Green Bay Packaging cuts ribbon on Wisconsin’s first new paper mill in 30 years
GREEN BAY, Wis. (WBAY) - Green Bay Packaging ceremonially cut the ribbon on its new $500 million mill Thursday.
The mill located at 1601 North Quincy Street is the first new paper mill to be built in the state of Wisconsin in more than 35 years.
The new mill replaces the original mill built in 1947.
Still a family-owned business, Chief Executive Officer and Chairman Will Kress touted the new mill’s improvements when it comes to the environment.
“To say it’s just a paper machine is an oversimplification of what’s been built here. We basically built a brand new paper mill from the ground up. So we have a new office. We have new boilers, two new boilers, we switched from coal to natural gas, which is a big environmental improvement,” says Kress. “We have a new water effluent treatment plant which allows us not to discharge any water into the Fox River. We clean it here, we send it to NEW Water just down the river, they clean it some more, they send it back, we clean it some more and then we reuse that water along with some other industrial users’ water, so we are conserving water, number one, and also zero discharge into the Fox River.”
The predicts a 50 percent reduction in greenhouse gas emissions per ton of paper produced.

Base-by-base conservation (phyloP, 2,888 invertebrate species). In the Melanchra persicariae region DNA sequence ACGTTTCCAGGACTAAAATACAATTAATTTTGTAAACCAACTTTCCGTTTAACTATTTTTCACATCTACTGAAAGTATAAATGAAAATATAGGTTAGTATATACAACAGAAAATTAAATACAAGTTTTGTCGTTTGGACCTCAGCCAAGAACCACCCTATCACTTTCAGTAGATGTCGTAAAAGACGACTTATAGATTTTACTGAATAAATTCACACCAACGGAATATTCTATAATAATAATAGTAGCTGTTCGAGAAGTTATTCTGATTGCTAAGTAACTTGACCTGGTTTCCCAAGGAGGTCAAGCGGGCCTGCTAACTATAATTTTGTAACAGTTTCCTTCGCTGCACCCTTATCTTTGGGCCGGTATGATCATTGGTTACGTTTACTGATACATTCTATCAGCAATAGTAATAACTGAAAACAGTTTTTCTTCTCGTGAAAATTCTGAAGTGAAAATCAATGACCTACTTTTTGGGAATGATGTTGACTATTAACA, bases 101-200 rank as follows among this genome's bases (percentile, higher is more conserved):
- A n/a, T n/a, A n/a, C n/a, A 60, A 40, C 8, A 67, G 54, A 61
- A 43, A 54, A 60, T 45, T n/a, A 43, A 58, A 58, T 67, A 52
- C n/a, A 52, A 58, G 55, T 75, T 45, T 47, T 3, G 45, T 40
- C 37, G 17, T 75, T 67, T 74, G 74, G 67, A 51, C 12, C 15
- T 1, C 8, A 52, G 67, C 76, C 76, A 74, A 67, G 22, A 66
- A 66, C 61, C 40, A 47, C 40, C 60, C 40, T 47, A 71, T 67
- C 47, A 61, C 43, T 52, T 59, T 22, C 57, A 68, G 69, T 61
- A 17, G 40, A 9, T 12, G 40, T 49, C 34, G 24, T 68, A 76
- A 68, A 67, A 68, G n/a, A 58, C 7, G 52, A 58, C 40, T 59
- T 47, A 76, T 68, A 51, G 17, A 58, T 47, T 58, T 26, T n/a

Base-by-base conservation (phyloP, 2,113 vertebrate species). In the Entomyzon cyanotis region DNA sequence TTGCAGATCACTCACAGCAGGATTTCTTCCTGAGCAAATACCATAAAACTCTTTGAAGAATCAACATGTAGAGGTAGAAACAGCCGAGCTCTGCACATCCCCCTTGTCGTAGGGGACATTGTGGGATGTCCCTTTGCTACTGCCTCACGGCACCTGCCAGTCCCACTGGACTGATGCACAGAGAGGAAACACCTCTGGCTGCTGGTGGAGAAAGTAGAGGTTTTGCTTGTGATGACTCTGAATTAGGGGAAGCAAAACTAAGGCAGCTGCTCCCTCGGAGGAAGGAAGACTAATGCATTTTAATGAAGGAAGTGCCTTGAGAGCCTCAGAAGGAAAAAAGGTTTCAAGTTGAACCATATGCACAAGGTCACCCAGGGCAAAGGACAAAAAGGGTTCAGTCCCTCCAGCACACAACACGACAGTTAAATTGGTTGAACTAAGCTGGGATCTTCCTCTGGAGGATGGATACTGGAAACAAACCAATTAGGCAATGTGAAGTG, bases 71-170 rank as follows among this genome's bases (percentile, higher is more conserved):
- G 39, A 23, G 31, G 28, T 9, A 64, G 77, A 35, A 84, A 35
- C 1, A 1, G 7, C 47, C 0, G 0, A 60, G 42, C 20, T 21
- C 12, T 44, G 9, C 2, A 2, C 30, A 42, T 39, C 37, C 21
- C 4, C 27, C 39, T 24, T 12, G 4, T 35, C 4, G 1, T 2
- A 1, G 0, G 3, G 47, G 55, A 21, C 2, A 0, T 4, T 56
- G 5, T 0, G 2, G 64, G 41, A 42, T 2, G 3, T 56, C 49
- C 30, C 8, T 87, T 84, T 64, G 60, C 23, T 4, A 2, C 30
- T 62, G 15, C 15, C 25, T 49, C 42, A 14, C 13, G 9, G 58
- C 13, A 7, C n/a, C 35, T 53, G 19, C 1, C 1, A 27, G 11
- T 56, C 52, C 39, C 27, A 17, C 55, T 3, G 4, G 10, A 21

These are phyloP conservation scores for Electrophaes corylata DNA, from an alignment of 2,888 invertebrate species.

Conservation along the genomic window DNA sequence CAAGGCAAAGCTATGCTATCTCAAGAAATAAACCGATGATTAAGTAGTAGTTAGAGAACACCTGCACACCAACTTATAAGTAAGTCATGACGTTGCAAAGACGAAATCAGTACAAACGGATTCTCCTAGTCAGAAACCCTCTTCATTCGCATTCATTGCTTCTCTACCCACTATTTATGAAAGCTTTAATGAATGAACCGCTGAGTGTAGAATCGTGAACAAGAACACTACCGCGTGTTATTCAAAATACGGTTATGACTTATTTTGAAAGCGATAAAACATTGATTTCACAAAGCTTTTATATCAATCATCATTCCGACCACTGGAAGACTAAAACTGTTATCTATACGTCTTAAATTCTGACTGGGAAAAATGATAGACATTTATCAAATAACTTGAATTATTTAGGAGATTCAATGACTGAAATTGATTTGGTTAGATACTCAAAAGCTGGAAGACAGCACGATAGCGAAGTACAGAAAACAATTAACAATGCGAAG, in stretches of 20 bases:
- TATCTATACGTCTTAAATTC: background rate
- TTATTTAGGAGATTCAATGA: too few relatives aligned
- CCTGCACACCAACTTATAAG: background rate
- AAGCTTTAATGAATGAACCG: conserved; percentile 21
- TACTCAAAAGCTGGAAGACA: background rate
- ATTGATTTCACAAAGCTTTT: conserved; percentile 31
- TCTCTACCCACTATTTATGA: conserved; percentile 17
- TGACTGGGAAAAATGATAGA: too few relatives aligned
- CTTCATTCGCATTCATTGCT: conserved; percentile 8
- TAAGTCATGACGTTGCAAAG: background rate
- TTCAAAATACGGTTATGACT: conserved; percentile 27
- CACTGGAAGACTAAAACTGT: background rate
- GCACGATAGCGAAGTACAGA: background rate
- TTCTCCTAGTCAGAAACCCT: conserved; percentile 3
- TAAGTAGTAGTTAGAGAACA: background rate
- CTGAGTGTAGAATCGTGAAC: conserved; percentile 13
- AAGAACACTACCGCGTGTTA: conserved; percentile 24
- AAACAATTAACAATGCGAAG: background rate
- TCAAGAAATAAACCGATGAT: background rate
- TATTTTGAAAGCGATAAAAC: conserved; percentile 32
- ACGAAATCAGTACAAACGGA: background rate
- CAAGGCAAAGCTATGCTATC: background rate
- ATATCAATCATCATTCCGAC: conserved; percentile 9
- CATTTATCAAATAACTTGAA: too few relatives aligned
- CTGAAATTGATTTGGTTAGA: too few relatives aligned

Wisconsin Economic Development Corporation Secretary Missy Hughes was among the state and local leaders to appear at the ceremony.
Hughes said the mill supports and drives the forest products industry in Wisconsin. Wisconsin is first in the nation in the number of paper mills. Wisconsin pulp, paper, and converting industries generate $18 billion. And paper plants use what’s grown here in Wisconsin.
“It is incredibly important what’s happening here today, and the investment Green Bay Packaging has made in the state, and recognizing the enduring part of that investing will help our future, will help our future students and help people thrive here in Wisconsin,” Hughes said.
Green Bay Packaging broke ground on the mill in August 2018.
To get a scope of how global this construction project was, it involved material from four continents, nine countries, 48 states and more than 300 Wisconsin municipalities.
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